Prof. Dr. Simon Malmberg, Bergen University

Prof. Dr. Simon Malmberg, Bergen University

Simon has studied the development of the city of Rome during the first six centuries AD. He has mainly focused on movement in the city and what effects it had on urban development. His research ranges from processions, palaces and the monumental, to land and river traffic, urban peripheries and local neighbourhood life. Simon has taught courses in the city for many years, and has been employed at the Swedish and Norwegian Institutes in Rome. He co-edited the book The Moving City (2015) on movement in ancient Rome. For more information, see the university website and his website
Stephanie Merten, M.A., Kiel University

Stephanie Merten, M.A., Kiel University

Stephanie is PhD candidate at the University of Kiel and research assistant in the project “Ancient Cities”. Her research focuses on urban architectures and their social implications, especially in Mediterranean cities like Pompeii. She is interested in practices and actions of different social groups – from the elite to subalterns – in ancient cities which is why she combines modern sociological theories with archaeological features. Stephanie also worked and still works as editorial staff in different projects so she is familiar with the representation of archaeological research for the public. For more info, see the university website
Prof. Dr. Rubina Raja, Centre for Network Evolutions, Aarhus University

Prof. Dr. Rubina Raja, Centre for Network Evolutions, Aarhus University

Rubina Raja is professor of Classical Archaeology at Aarhus University, Denmark. She studied in Copenhagen, Rome and Oxford. Since February 2015, she has also been centre director of the Danish National Research Foundation's Centre of Excellence for Urban Network Evolutions (UrbNet). Rubina Raja’s research focuses on urban development, visual representations and religious identities in the eastern Roman provinces and the Levant. She initiated and heads the Palmyra Portrait Project, which has collected the largest corpus of Roman funerary portraits outside Rome, found in Palmyra, Syria. Rubina Raja directs an extensive excavation project in Jerash, Jordan, together with Achim Lichtenberger, Münster University, focusing on the so far unexplored Northwest Quarter of the ancient city of Gerasa and she also co-directs the new Italian-Danish excavations on Caesar’s Forum in Rome together with Jan Kindberg Jacobsen.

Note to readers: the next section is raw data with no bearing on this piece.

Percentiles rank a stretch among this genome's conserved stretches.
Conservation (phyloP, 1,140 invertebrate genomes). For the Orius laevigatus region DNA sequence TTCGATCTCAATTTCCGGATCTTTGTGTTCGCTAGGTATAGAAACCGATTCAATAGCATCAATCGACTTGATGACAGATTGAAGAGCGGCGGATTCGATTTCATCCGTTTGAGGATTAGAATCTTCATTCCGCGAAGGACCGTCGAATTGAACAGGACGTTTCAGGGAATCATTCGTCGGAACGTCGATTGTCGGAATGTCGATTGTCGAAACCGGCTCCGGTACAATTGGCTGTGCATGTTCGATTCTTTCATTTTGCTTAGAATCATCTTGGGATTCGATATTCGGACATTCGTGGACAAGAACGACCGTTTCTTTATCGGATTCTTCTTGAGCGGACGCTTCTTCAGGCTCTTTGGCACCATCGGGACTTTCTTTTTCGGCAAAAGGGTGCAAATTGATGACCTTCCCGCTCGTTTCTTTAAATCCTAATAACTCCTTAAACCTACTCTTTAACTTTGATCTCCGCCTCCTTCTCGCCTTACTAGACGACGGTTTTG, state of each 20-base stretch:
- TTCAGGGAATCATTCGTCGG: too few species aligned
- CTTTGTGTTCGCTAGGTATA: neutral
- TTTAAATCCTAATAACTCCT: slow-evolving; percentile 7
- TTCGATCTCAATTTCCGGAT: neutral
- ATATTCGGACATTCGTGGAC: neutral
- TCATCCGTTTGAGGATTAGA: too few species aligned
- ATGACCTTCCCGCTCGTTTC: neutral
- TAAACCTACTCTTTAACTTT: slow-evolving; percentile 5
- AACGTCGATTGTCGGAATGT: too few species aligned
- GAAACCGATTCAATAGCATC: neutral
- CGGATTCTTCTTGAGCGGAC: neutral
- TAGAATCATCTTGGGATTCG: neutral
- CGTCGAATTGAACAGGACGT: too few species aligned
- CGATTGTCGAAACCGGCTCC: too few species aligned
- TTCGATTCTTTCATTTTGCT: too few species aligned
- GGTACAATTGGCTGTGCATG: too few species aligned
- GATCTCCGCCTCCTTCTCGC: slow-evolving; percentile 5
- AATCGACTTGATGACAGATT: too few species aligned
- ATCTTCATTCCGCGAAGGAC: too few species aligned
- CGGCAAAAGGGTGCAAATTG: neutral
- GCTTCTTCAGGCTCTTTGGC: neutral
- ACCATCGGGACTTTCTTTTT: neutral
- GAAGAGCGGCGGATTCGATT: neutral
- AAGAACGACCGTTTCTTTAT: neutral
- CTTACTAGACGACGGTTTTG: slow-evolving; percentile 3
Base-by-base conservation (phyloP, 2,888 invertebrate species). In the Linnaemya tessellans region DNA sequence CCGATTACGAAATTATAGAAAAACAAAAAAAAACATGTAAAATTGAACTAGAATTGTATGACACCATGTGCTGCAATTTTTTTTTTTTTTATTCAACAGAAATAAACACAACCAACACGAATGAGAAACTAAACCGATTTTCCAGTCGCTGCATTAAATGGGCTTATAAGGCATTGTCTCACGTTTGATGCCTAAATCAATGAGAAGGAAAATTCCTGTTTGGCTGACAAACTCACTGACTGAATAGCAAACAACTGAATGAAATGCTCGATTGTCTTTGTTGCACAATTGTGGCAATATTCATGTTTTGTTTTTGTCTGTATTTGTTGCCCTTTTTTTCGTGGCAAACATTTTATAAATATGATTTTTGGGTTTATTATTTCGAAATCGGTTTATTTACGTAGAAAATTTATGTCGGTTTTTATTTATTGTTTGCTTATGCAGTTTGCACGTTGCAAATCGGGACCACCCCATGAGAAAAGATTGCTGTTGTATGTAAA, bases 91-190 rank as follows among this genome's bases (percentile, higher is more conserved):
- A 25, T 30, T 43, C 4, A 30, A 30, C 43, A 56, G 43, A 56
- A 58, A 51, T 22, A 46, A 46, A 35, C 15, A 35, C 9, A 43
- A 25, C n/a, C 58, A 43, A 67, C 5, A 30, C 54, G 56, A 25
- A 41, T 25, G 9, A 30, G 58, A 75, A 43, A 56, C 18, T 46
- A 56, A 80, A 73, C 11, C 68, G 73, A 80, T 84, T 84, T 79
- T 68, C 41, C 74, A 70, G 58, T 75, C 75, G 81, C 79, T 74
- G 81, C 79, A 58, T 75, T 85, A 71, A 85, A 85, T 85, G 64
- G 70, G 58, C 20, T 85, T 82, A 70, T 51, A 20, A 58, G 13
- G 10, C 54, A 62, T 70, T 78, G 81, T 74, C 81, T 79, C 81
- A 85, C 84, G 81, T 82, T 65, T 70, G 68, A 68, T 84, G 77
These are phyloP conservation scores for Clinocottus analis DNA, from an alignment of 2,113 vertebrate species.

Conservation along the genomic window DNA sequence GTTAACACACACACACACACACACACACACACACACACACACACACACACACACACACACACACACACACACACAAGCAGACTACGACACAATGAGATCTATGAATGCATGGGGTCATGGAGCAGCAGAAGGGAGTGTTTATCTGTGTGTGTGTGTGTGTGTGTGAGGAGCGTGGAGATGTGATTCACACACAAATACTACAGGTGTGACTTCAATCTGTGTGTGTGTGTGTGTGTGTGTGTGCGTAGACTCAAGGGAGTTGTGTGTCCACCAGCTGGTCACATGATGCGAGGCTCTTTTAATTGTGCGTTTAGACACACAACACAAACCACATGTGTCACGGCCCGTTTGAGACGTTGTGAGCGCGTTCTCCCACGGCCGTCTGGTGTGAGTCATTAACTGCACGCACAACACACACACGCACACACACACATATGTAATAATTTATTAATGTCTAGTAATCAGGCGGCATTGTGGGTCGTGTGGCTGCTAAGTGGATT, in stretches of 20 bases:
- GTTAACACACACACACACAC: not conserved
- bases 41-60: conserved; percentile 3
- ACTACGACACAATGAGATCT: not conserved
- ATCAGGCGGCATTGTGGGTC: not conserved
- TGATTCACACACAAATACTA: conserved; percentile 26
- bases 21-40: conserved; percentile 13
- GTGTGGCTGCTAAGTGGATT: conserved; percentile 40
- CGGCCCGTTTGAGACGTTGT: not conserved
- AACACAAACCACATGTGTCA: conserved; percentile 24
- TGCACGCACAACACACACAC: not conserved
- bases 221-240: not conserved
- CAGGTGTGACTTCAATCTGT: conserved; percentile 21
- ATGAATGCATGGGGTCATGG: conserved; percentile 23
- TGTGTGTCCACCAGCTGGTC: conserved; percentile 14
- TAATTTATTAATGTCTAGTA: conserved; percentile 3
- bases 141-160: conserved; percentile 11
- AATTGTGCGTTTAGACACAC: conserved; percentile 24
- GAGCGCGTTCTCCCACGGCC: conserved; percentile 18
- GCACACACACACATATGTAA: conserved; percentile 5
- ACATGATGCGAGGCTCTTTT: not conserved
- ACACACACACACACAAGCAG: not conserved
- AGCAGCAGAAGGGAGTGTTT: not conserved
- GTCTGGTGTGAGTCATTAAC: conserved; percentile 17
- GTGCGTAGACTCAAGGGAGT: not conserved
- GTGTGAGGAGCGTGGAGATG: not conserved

Christina Videbech, Bergen University

Christina Videbech, Bergen University

Christina is a PhD candidate at the University of Bergen and employed as a research assistant in the Ancient Cities Project. She has previously worked extensively with dissemination of classical archaeology to the general public, teaching both children and adults. She has been employed at the Ny Carlsberg Glyptotek in Copenhagen (2008-2016), The National Museum of Denmark (2009-2012), and The National Museum of Art in Copenhagen (2008-2012), where she has worked with both the dissemination of the collections, the production of teaching materials, and the construction of exhibitions. Furthermore, she has teached at the People’s University in Copenhagen. As a scholar she has worked especially with the city of Rome in late antiquity, publishing articles on the reuse of building materials and the transition of Rome from antiquity to the middle ages. For more info, see her website and the university website
Prof. Dr. Alessia Zambon, Université de Versailles-Saint-Quentin-en-Yvelines

Prof. Dr. Alessia Zambon, Université de Versailles-Saint-Quentin-en-Yvelines

While trained as a classical archaeologist, Alessia can rather be defined as a historian of archaeology, as she investigates the conditions of the rise of archaeology as a science during the 19th century. As such, she has published extensively on Western travelers in the Ottoman empire and in Modern Greece, including her book Aux origines de l'archéologie en Grèce : Fauvel et sa méthode (Paris, 2014) ; she is now editing the collective volume From Plunder to Patrimonial awareness in Greece and in the Ottoman Empire: The French and other Westerner’s role. Personal webpage
Prof. Dr. Mantha Zarmakoupi, University of Pennsylvania

Prof. Dr. Mantha Zarmakoupi, University of Pennsylvania

Mantha Zarmakoupi is the Morris Russell and Josephine Chidsey Williams Assistant Professor in Roman architecture and urbanism in the Department of History of Art at the University of Pennsylvania. Her work addresses the broader social, economic and cultural conditions underpinning the production of ancient art, architecture and urbanism. She has published widely on Roman luxury villas, including the monograph, Designing for Luxury on the Bay of Naples (c. 100 BCE – 79 CE) (Oxford UP 2014) and edited volume The Villa of the Papyri at Herculaneum (De Gruyter 2010), as well as on the architecture, harbour infrastructure, and urban development of late Hellenistic and Roman Delos. She currently co-directs the underwater survey around Delos and Rheneia (2014-) and the underwater survey around islands Levitha, Kinaros and Maura in the central Aegean Sea (2019-). She also co-leads with Simon Richards the Delos Network in order to investigate the history and legacy of the Delos symposia (1963-75), which were organized by architect and planner C. A. Doxiadis, in the context of 1960s and 1970s discussions about the future of urban planning. For more info see the university website and her personal website.

Survey of Roman Archaeology teaching and curricula

Survey of Roman Archaeology teaching and curricula